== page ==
What I learned about writing crime fiction from reading Stephen King’s The Outsider

the outsider



Adverbs may be our enemies, but adjectives, action verbs, and similes are our friends.

Kill off characters we’ve learned to identify with.  I think this is what King really meant when he advocated killing your little darlings.

Threaten to kill off other characters we’ve learned to identify with or care about.

There’s no end to the universe. It goes on and on forever, much like some Stephen King stories.

Generate doubt and suspicion by demonstrating—show, don’t tell—how everything we believe to have happened in the story thus far may be untrue. Only the willing suspension of disbelief can provide the proper perspective to help set things right. There really are more things in heaven and earth, Horatio, than are dreamt of in your philosophy.


Must and can’t are dangerous words. Psychologist Albert Ellis termed internalizing such words “mental musterbation.”

Show that kernels of the truth lay buried—hidden amongst all that chaff that mucks up human perception—and would surely have been evident if only we’d paid closer attention from the very beginning, if only we hadn’t allowed personal bias to color our perceptions. If only Terry Maitland hadn’t shown our son how to bunt. If only we’d never loved eating cantaloupe as a child. If only . . .

The keys to good story-telling, like the keys to producing memorable poems and songs, are repetition and rhythm.  Play it again, Steve. And again and again and again. For old time’s sake.

“He thinks that if we all tell the same story, everything will be okay . . .If we all tell the same story.” King tells the same story over and over again as different viewpoint characters relate events from their own perspectives. Then he repeats, as often as needed. Soon the familiar world disappears, and a fictional world–a world that resembles the real world but isn’t the same–replaces it with a world that feels equally familiar.


Now that you’ve willingly suspended disbelief, anything is possible.


Getting lost in a King story is sort of like taking drugs. “Everything still hurts, but you don’t give a shit.” All you want is more of that old familiar feeling you know so well.


The Outsider by Stephen King (Scribner, May 2018) will give readers a few sleepless nights worth remembering. Highly recommended.



Pain and Suffering: A True Story

When I tried to get out of bed this morning, I discovered I could not straighten my back.

Don’t worry, this morning wasn’t the first time this has happened. Slightly more than thirty years ago, I was hit by a moving car while walking across the street. The car’s grill struck my left hip, propelling me up onto the hood and into the windshield. When the car slowed, I rolled off the hood and fell to the ground beneath the still-moving car. I heard Gretta scream before I lost consciousness.

I came to in a Fire Department ambulance on the way to a hospital emergency room. My neck and back were strapped to separate braces that kept me immobile. I was wheeled into x-ray where they took a full set of 8 x 10 glossies.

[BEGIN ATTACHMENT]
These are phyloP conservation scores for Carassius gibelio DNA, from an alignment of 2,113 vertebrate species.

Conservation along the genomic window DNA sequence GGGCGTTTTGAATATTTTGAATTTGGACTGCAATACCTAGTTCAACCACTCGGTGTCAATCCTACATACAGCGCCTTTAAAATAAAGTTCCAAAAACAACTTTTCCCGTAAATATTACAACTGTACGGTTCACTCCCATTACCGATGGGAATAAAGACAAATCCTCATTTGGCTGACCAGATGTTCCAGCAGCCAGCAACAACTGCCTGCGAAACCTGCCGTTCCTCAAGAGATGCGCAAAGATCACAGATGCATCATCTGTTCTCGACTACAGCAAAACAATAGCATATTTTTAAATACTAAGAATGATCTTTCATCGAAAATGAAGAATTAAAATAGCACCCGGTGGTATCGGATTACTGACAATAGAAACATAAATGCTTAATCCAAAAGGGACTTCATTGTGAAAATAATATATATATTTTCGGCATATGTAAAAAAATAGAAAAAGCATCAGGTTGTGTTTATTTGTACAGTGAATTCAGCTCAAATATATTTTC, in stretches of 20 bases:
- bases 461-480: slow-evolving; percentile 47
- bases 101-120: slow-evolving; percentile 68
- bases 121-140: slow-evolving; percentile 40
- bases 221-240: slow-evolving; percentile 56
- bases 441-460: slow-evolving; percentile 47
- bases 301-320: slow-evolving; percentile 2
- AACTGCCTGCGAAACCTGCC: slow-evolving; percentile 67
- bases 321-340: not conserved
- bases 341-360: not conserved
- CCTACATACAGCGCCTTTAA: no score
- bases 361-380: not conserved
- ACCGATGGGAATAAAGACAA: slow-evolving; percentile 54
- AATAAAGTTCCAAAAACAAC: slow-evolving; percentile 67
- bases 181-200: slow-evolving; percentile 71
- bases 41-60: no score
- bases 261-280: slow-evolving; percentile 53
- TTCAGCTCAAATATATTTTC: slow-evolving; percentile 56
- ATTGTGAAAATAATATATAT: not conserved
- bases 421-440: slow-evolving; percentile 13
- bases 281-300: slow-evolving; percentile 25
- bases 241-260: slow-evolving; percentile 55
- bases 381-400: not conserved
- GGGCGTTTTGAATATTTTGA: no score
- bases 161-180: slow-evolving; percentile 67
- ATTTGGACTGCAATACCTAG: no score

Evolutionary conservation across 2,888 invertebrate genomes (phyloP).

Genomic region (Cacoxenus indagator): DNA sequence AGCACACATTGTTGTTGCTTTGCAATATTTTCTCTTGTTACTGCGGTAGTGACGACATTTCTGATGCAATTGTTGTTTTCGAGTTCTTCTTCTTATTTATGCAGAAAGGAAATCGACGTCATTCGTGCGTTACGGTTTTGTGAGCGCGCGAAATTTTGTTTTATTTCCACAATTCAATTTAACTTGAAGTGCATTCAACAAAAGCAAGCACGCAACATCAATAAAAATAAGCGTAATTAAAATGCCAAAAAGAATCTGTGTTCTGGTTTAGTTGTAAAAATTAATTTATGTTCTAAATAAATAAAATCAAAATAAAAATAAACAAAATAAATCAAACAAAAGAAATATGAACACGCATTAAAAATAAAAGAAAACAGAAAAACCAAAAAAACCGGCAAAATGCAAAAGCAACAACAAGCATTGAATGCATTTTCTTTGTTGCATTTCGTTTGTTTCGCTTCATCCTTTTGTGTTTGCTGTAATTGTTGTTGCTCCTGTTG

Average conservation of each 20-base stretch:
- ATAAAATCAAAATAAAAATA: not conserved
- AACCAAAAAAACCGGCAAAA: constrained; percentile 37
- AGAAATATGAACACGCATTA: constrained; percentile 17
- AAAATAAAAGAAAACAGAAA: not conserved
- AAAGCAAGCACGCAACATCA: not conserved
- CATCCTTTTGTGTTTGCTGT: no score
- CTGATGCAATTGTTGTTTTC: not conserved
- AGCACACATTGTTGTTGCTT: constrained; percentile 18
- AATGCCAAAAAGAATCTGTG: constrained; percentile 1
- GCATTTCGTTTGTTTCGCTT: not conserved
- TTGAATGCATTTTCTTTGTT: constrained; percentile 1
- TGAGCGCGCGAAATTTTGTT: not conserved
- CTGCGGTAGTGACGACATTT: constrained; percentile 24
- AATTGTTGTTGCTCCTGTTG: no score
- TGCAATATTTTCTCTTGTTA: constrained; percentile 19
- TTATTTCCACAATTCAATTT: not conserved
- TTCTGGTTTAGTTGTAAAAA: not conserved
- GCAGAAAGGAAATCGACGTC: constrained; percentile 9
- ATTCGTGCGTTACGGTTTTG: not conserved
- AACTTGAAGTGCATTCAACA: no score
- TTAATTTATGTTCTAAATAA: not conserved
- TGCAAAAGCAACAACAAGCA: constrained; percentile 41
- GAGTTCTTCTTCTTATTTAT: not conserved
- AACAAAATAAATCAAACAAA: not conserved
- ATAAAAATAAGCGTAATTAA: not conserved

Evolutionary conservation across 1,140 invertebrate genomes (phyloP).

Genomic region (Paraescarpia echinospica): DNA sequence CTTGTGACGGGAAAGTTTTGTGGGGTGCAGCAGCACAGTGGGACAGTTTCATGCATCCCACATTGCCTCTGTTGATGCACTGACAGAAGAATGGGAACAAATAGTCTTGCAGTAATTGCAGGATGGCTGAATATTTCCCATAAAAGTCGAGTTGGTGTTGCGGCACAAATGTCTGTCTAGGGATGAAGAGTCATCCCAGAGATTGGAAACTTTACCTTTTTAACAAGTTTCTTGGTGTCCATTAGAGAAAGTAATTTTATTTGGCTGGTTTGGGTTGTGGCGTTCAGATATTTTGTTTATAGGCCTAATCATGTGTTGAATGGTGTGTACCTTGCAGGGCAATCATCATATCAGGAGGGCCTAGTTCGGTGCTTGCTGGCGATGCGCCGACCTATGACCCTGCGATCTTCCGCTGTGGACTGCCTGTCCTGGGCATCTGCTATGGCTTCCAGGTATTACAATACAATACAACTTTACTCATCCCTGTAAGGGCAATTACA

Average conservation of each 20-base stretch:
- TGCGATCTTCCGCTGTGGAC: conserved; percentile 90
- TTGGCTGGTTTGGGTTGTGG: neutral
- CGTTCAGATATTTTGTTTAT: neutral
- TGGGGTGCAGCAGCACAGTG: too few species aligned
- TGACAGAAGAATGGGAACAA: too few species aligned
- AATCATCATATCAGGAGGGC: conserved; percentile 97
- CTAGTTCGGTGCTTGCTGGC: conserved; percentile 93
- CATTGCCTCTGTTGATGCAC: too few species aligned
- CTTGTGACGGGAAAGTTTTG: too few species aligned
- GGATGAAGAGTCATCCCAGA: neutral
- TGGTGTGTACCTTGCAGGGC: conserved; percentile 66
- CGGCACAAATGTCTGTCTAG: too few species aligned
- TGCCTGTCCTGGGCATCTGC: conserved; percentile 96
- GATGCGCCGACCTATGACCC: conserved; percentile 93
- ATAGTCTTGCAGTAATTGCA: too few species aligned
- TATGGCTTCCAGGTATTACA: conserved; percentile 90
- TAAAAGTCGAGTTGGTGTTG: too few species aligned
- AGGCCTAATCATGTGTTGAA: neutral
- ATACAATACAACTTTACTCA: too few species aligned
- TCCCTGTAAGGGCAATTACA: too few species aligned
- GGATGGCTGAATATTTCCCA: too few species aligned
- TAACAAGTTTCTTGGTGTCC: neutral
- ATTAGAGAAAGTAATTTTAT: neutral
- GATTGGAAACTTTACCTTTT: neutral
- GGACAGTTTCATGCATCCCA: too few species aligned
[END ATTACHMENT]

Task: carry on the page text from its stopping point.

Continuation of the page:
My head had cracked open where it had collided with the windshield (Gretta told me later that she saw my hard head actually shatter the shatter-proof glass in that windshield). I received a half-dozen stitches and a shot for the pain. Three doctors examined me and let Gretta drive me home with a brace around my neck, stitches and bandages on my head, and a handful of pills that included prescription muscle relaxants and pain killers.

Long story short: I was lucky to be alive.

When I went to see a doctor again the next day for follow-up, she told me I had hairline fractures in my cheek, jaw, and left hip. She said they would eventually mend. The muscle in my left hip was severely swollen and badly distended. She said she doubted it would ever heal properly.

It didn’t.

I had no medical insurance at the time because I was a free-lance writer barely eking out a meager living selling an occasional short story, a work-for-hire novel, or a magazine article. I managed to pay the rent, purchase pipe tobacco, feed the cats, and put food in my own stomach, but I sure as hell couldn’t afford medical insurance. Fortunately, the driver of that car had insurance. The driver felt terrible about hitting a pedestrian, the insurance adjuster said. I agreed to sign a waver forfeiting the right to sue for future pain and suffering if the insurance company paid for my current medical bills and the cost of replacing the three-piece suit I had worn that was ruined by blood and rips in both the pants and the jacket.

I wish now that I had sued. My hip never did heal. That muscle is still distended and if I turn over the wrong way in my sleep I awake in terrible pain and can’t straighten my back.

I also walk lopsided, like the way an automobile drives when the frame is knocked out of kilter by a collision.

But I consider myself lucky to be alive. Not only did my head shatter that windshield instead of the windshield shattering my head, when I rolled off the hood one of the front wheels missed pancaking my head by less than an inch. That, according to Gretta, was what made her scream. She was certain I was road kill.

It’s now 8 PM, thirty-some years after the accident, and I haven’t been able to straighten my back since yesterday. I have to walk hunched over like Igor or Lon Chaney. I’m in pain as I write this. As I said, this isn’t the first time this has happened. I should be back to normal in a week or so.

Until the next time I strain my back and this happens again.